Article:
Mushroom-foraging workshop emphasizes identification, safety

GRAFTON, Vt. — Curious woodland owners and nature enthusiasts gathered Saturday, Aug. 26 at the Nature Museum at Grafton for a workshop on the Wild World of Mushrooms. Led by mycologist Ari Rockland-Miller, the half-day course included a lecture followed by a foraging session at nearby Windmill Ridge Nature Reserve.

Attendees arriving at the morning workshop swapped anecdotes about recently-spotted specimens, toted samples in baskets for Rockland-Miller’s identification and asked questions that tended to coalesce around two themes: identification and safety. There are so many kinds of mushrooms out there; mistaking one for a sinister look-alike can cause illness, or worse.

Rockland-Miller conceded that Vermont’s forests contain a mind-boggling array of different mushroom species. In fact, he advises novices not to try to learn about all of them. It’s not just a taxing mental exercise, he explained, but a potential safety risk.

Stock photo.

“People who try to learn about every mushroom end up being certain about none of them,” Rockland-Miller said, which could lead to a deadly slip-up.

Instead, he suggested mastering just a few, beginner-friendly species. The goal is to be able to identify a target species with as much assurance as “you can tell an apple from an orange.”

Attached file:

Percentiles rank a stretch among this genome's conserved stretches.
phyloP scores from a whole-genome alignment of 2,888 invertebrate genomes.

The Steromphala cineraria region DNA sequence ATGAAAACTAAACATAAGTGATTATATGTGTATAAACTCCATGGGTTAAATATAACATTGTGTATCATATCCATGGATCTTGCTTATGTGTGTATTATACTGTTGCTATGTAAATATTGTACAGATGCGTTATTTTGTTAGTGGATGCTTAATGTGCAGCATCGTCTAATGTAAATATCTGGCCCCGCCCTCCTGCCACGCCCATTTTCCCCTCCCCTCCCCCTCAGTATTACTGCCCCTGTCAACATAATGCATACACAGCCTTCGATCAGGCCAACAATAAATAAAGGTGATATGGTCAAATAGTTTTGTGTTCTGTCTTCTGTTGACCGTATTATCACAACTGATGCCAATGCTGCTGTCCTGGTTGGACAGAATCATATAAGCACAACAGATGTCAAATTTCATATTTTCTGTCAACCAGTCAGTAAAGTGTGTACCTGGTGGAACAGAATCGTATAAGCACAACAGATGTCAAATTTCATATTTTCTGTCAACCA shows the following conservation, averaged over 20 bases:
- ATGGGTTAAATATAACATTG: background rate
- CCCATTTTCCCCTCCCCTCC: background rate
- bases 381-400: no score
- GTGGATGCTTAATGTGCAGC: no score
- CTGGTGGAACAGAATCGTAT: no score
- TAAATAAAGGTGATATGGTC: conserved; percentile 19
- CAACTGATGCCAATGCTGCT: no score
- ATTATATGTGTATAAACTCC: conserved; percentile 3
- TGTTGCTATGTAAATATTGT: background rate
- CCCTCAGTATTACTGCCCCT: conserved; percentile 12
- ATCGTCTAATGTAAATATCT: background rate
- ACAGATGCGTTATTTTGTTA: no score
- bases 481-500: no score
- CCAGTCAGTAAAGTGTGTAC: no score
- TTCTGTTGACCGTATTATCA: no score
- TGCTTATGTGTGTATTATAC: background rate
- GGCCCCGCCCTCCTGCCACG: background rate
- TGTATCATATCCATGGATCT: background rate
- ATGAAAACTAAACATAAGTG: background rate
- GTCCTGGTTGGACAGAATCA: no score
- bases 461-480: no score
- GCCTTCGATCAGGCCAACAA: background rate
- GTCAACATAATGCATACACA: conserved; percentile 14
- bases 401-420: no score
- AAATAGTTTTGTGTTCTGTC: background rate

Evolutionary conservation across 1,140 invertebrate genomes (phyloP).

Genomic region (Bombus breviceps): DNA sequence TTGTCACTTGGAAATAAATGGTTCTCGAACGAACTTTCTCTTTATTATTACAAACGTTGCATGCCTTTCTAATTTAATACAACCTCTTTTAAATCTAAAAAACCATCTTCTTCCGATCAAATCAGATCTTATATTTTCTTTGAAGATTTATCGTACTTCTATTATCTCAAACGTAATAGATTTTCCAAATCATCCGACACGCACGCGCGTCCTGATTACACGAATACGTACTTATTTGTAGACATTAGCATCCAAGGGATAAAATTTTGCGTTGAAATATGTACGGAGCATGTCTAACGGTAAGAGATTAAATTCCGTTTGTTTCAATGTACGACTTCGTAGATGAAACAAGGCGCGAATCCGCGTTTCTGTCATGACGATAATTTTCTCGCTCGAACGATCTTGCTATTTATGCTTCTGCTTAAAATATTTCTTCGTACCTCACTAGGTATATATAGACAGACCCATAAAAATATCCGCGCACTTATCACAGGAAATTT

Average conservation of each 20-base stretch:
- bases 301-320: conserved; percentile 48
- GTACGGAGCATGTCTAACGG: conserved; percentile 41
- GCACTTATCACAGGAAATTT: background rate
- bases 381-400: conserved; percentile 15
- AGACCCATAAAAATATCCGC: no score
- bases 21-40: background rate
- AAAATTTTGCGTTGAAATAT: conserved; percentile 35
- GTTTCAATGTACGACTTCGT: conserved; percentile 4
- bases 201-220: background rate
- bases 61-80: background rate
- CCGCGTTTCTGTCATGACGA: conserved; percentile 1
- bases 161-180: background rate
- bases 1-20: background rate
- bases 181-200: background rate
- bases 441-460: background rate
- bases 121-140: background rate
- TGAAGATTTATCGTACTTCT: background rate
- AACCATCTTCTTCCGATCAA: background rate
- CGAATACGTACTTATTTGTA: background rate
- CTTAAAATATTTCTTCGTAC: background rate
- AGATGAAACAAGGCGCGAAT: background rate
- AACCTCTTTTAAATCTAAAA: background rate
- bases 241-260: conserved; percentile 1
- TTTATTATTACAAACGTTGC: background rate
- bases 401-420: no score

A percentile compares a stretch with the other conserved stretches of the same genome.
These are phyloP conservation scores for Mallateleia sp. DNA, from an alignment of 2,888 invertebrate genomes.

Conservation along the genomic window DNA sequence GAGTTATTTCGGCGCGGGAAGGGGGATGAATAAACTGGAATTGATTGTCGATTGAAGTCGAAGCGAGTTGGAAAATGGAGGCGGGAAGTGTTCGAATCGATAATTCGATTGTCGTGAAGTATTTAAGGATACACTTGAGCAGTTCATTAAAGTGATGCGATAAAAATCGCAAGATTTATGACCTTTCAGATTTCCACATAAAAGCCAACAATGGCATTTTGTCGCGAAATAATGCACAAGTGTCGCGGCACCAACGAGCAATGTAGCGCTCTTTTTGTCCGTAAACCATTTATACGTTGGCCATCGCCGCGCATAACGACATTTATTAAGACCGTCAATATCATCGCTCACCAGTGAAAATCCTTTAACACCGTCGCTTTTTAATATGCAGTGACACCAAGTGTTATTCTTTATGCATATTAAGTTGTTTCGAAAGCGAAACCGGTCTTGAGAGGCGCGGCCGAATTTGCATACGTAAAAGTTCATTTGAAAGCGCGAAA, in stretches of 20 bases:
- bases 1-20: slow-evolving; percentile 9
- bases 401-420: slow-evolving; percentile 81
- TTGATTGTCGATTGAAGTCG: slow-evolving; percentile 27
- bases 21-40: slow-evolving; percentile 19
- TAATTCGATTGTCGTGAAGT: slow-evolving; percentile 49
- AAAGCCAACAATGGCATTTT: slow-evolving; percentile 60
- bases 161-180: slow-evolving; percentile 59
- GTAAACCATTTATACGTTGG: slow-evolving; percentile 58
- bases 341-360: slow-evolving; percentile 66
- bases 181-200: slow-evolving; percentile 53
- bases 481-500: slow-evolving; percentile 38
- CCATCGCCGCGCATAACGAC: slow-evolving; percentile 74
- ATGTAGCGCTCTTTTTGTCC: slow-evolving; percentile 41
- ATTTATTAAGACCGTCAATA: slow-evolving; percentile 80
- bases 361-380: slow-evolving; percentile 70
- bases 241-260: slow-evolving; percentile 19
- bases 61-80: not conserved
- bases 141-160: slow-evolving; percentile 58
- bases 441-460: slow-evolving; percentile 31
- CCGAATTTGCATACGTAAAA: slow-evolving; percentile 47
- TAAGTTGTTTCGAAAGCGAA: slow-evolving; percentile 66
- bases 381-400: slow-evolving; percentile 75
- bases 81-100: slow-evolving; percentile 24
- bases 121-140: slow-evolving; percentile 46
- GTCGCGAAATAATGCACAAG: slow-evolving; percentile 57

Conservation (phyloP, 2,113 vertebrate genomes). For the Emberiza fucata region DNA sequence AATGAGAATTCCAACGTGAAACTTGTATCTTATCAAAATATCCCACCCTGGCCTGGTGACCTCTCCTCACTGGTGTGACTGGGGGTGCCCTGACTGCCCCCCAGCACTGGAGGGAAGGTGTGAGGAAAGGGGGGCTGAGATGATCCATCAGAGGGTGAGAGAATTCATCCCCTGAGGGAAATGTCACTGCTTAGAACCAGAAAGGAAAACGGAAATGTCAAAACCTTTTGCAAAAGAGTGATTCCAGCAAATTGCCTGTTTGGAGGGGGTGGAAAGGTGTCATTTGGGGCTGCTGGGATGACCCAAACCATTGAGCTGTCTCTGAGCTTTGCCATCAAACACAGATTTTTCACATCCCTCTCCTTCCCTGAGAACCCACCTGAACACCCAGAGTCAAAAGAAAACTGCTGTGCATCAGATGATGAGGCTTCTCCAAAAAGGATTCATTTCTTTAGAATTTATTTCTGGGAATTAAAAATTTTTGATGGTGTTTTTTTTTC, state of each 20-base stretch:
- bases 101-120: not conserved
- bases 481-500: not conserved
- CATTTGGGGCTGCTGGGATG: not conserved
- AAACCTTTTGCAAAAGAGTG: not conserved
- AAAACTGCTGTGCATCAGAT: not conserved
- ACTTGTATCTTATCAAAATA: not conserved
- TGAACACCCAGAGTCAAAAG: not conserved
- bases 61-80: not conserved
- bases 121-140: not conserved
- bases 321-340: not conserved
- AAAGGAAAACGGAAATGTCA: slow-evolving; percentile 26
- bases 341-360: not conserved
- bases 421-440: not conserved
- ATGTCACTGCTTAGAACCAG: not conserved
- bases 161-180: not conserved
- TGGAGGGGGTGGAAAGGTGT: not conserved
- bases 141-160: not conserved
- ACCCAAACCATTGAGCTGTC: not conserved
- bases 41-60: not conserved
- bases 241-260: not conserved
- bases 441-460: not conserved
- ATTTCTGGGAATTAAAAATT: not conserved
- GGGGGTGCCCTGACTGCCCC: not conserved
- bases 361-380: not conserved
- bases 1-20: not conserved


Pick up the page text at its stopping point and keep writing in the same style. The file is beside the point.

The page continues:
Certain species lend themselves well to neophytes, especially those that are distinctive, with few look-alikes. During the field trip portion of the class, a sharp-eyed attendee spotted one such species, the lions-mane mushroom (Hericium ericaneus). Its shaggy, pom-pom-like form clung to the side of a beech tree.

Even more important than recognizing some tasty, easy-to-spot varieties is a confident familiarity with the mushrooms that could kill you.

Addressing gathered attendees from atop a sofa-sized boulder, Rockland-Miller held aloft a pale, slender-stemmed specimen. “Please, please: do not ever eat this mushroom.” The group paid close attention as he pointed out characteristics of the dangerous “destroying angel” (Amanita bisporigera): its glowing white color and the swollen, cup-like volva at its base.

Indeed, mushrooms of the Amanita genus – including the destroying angel – are exceedingly deadly, responsible for a majority of mushroom-related fatalities in the United States, according to Rockland-Miller. He described the destroying angel as deceptively charismatic, appealing on account of its clean, bright whiteness and resemblance to culinary mushrooms native to East Asia.

Though conditions were on the dry side, the group did locate a few late-season golden chanterelles, a coveted species in the mycorrhizal group of fungi. Mycorrhizal mushrooms can’t be easily cultivated and rely on a symbiotic relationship with the roots of nearby trees. The few lucky finds were carried away in carefully cupped hands.

There weren’t enough mushrooms for a feast, but attendees were visibly inspired, armed with mushroom basket and new knowledge, ready to head out on their own autumnal forays.

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